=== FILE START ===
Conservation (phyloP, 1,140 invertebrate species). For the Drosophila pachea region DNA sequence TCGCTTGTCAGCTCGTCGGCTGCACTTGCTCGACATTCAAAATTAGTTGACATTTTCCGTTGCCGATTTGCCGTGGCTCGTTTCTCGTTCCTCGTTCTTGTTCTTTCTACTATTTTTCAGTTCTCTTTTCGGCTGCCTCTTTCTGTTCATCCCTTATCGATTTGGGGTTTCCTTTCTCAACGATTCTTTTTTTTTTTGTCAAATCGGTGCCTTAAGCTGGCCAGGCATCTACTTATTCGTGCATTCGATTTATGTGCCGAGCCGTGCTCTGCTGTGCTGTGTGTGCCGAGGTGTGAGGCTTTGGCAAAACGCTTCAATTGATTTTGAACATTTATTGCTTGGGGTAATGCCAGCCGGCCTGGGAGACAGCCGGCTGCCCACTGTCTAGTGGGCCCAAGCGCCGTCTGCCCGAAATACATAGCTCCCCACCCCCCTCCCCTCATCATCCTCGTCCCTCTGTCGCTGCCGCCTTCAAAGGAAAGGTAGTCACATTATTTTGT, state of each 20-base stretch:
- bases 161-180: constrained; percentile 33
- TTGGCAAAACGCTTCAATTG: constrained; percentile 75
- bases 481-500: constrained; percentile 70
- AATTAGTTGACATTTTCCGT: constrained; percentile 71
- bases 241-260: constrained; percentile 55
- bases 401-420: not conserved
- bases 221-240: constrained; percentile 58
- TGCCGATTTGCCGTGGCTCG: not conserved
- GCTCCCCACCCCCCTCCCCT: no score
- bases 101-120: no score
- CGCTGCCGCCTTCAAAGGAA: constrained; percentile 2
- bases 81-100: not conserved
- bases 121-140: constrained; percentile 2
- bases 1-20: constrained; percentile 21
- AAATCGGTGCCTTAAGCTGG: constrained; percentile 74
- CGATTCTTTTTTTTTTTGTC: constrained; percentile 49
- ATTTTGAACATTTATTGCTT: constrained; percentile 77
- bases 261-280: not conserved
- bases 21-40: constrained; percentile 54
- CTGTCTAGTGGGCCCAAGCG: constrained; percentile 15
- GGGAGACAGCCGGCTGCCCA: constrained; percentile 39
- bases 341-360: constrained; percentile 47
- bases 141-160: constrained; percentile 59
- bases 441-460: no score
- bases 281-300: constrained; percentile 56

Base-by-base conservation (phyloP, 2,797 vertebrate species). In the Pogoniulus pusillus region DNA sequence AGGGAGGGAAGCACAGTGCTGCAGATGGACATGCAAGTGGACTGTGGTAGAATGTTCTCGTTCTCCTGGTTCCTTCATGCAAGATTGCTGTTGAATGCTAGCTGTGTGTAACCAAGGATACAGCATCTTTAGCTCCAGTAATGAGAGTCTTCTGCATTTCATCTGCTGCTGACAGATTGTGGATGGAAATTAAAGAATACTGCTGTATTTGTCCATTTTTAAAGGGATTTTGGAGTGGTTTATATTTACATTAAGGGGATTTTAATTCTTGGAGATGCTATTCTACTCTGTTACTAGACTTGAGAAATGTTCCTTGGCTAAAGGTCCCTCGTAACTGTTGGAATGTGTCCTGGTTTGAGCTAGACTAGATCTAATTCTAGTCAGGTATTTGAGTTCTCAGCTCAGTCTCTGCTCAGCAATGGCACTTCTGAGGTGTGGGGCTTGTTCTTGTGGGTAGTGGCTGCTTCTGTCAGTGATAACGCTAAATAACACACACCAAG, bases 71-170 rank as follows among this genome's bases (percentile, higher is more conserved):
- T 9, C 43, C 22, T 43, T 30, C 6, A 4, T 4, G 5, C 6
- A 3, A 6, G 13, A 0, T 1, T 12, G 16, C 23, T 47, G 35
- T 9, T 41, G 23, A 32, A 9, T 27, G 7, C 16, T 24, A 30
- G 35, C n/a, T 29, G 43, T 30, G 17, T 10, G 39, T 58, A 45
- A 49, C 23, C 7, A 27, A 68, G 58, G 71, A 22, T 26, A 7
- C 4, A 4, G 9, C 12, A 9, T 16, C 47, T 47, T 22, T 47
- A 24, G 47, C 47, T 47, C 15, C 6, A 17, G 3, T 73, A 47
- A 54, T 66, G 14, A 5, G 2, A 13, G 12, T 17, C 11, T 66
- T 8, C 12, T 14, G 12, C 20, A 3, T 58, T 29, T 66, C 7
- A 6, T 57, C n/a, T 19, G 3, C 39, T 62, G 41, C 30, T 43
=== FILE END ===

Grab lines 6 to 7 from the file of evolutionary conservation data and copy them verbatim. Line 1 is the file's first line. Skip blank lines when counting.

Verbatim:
- bases 241-260: constrained; percentile 55
- bases 401-420: not conserved